Go deep. Many charters left the area where we were and “ran” out quite a bit farther. They had been unsuccessful at the shallower points and tried their luck in deeper waters. Many fish can be found out deep and so their approach made sense. For us, there was neither the reason nor the time to follow their lead. The only depth that I experienced on that day was the deepening of relationships with my children as we shared a fun but demanding experience.
Depth in an educational context can refer to many things, including the way by which you engage in content. So much learning can occur “well beneath the surface,” as the level of questioning and thinking connects with higher levels of cognition. Depth can also be used to describe the relationships that we develop with our students. You are likely familiar with the adage, “I don’t care how much you know unless I know how much you care.” By demonstrating love, care and concern and finding ways to share in meaningful experiences with students, teachers can “go deep” and build the foundation for learning and growth.
Trust the experts. I paid a pretty penny for this charter. The money went, no doubt, to paying for the materials, equipment, staff, etc. that were needed to make the trip possible. But we were also paying for expertise and guidance. While I had a rudimentary understanding of how to fish and what bait to use, we would never have been able achieve similar results without the help of our new mentors, who eagerly taught us what they could to make the experience most rewarding and informative.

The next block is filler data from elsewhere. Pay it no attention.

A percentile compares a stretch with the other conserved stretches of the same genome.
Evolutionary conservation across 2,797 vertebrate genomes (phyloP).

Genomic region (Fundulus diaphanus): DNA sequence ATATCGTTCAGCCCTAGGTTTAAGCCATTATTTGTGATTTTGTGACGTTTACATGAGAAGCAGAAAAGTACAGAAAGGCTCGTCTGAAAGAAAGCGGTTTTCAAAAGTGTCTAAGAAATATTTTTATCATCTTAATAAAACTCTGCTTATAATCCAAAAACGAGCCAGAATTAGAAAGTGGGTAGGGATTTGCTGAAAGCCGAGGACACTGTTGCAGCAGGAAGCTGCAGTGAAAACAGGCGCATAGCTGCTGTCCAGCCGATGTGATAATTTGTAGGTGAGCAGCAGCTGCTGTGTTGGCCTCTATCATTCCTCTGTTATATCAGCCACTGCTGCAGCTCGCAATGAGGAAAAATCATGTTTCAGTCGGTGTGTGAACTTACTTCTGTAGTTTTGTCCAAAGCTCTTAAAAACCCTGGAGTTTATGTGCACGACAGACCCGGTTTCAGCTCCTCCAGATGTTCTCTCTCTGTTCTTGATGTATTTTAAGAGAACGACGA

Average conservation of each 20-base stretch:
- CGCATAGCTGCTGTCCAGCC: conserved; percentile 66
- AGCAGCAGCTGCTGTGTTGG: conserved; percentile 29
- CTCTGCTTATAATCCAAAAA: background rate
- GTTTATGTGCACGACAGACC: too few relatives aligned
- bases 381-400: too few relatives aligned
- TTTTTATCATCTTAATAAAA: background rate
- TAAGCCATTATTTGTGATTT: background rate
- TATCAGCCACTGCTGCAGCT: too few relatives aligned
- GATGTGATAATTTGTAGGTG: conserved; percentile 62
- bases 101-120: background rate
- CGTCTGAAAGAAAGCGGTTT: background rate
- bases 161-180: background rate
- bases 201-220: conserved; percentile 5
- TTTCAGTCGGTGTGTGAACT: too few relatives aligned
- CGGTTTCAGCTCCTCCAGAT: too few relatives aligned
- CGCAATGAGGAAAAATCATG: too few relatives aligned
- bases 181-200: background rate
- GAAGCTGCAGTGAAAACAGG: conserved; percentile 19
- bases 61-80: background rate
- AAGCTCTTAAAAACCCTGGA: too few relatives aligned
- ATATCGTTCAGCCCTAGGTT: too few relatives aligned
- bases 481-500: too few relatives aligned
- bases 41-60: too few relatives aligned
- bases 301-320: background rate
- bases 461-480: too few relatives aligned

Teachers face many challenges, including how to work with students who do not fit within the conventional profile. There may be learning or emotional challenges to overcome or toxic familial dynamics to contend with. While we certainly know much about children, it is inevitable that we will encounter students and situations which demand new learning or simply heeding to expert opinion. This can be challenging when we think that we know everything that there is to know and that our “tried and true” methods will again reign supreme. If we approach new situations with the humility of new learners we can find that we not only approach the situation more correctly, but even come away with new concepts and skills that will hold us in good stead in other contexts as well.
It’s not all fun and games. Fishing can be lots of fun, no doubt. But there’s a yucky side to it as well, everything from killing the fish to cleaning, gutting, cutting, etc. And there’s also that special odor that seems to permeate everything. While the activity itself is most exhilarating, doing the various things that allow you to ultimately enjoy your catch can be less appealing.
When it comes to teaching, there are two sides: the part that we sign up for (engagement, relationships, imparting wisdom, etc.) and the “necessary evils” (lesson planning, grading, meetings, supervision, etc.) that we can all do without. While there is no sugarcoating the more onerous parts of the job, it can be much more palatable when we recognize how these components ultimately allow us to fulfill our passions.